Pumpkins are food that are usually served in fall. They are produced locally and are useful for preparing various seasonal dishes. Unfortunately, it can be tedious to prepare them for cooking especially if the recipe urges you to get rid of the rinds and skin.
Good news is some pumpkin skins can be eaten. Some of them include the butternut pumpkin skin and the Hokkaido pumpkin skin. Majority of pumpkins are harvested in the late summer and early fall but because they keep for long periods, they can be found in early spring at a farmer’s market.
The Hokkaido pumpkin is the most common variant people cook followed closely by the butternut squash however sometimes, you can come across the bigger muscat squash in stores or supermarkets.
The above named variants can be used to make different dishes but the other unnamed ones can also make great dishes even if they are not as diverse.
Can Pumpkin Skin Be Eaten?
Virtually all pumpkin skins are edible but some are too tough, they take too long to soften while being cooked which means the flesh will get ready a long time before the skin. This is why it is recommended that you remove the rind of some varieties before preparing them.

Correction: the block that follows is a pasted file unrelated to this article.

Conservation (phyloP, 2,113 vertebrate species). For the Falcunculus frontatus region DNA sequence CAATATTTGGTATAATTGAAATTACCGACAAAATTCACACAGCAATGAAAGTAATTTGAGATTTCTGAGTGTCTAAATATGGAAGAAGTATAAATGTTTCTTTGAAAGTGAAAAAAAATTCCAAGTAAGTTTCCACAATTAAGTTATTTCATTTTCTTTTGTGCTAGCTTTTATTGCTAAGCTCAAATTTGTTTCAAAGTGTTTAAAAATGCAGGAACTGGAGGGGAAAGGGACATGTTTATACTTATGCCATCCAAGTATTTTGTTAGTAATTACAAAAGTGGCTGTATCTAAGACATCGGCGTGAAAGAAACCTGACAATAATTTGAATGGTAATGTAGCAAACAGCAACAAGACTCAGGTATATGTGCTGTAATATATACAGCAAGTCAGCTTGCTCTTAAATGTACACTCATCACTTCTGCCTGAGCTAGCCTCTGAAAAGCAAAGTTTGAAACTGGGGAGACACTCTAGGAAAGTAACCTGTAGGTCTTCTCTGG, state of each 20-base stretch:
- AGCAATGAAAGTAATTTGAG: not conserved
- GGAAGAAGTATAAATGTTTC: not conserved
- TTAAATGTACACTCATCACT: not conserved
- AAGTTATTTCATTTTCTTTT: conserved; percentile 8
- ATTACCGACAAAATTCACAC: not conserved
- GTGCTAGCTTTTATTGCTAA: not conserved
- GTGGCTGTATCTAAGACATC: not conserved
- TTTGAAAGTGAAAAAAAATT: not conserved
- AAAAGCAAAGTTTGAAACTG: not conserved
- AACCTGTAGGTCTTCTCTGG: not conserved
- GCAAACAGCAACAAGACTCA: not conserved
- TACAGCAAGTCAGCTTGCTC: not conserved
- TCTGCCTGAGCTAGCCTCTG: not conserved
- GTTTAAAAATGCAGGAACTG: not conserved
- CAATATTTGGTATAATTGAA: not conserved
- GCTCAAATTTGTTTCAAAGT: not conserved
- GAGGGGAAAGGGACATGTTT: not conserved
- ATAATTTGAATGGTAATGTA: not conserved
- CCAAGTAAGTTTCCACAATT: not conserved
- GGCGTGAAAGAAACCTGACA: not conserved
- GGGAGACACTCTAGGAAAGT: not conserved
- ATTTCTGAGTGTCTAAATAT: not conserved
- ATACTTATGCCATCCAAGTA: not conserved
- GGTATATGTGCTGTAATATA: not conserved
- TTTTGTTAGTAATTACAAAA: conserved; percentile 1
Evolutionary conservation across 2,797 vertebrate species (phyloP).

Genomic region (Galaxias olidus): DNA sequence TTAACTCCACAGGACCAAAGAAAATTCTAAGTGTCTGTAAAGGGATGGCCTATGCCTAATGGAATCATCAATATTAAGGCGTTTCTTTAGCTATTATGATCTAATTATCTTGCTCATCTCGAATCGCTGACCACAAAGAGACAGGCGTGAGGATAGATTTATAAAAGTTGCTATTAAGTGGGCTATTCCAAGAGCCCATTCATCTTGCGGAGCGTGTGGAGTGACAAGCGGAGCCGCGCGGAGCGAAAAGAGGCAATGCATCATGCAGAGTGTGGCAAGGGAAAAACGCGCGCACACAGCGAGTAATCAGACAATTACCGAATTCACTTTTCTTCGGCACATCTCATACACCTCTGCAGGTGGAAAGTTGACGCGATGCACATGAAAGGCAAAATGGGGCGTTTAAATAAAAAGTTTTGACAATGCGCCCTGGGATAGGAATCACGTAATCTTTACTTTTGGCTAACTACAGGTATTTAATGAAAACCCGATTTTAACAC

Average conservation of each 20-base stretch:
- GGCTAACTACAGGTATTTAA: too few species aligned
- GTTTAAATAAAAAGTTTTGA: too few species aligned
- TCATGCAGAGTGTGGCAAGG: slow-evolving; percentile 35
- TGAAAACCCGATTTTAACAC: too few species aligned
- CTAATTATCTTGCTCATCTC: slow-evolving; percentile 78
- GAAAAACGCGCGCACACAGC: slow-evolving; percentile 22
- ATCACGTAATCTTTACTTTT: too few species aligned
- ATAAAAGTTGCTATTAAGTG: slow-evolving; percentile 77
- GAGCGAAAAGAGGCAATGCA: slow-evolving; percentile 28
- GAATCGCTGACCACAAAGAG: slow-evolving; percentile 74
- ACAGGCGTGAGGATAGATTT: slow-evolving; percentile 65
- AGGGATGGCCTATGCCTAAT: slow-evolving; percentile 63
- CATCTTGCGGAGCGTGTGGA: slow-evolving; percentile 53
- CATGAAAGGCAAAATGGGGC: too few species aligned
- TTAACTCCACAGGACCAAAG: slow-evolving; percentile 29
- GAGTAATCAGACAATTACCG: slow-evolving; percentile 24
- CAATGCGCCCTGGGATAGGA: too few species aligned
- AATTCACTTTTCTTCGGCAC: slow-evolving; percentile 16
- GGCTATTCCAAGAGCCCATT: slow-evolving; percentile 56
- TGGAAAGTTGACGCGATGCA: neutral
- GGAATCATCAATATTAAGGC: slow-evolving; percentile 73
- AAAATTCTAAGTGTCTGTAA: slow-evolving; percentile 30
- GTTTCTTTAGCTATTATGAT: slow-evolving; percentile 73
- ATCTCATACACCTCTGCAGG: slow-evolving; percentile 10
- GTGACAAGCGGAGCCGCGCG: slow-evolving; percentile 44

The following variants don’t have skins that are too tough so if you wish to cook them with the flesh, there won’t be adverse effects.
- Hokkaido: These are also known as red kuri squash and are very easy to cook and store. They have grown in popularity because of how easy it is to cook them, their flavor, and small size. The hokkaido skin is edible and can be left on it while cooking, roasting, or even frying it.
- Butternut Squash: Like the hokkaido, these are also very popular and easily accessible. It has a pale pinkish-yellow skin and looks like a pear while its insides have a lighter orange color with a buttery taste. If you wish to roast the butternut squash, it is better to remove the skin because it takes a long time to soften. If you wish to use this for soup, you can leave the skin on.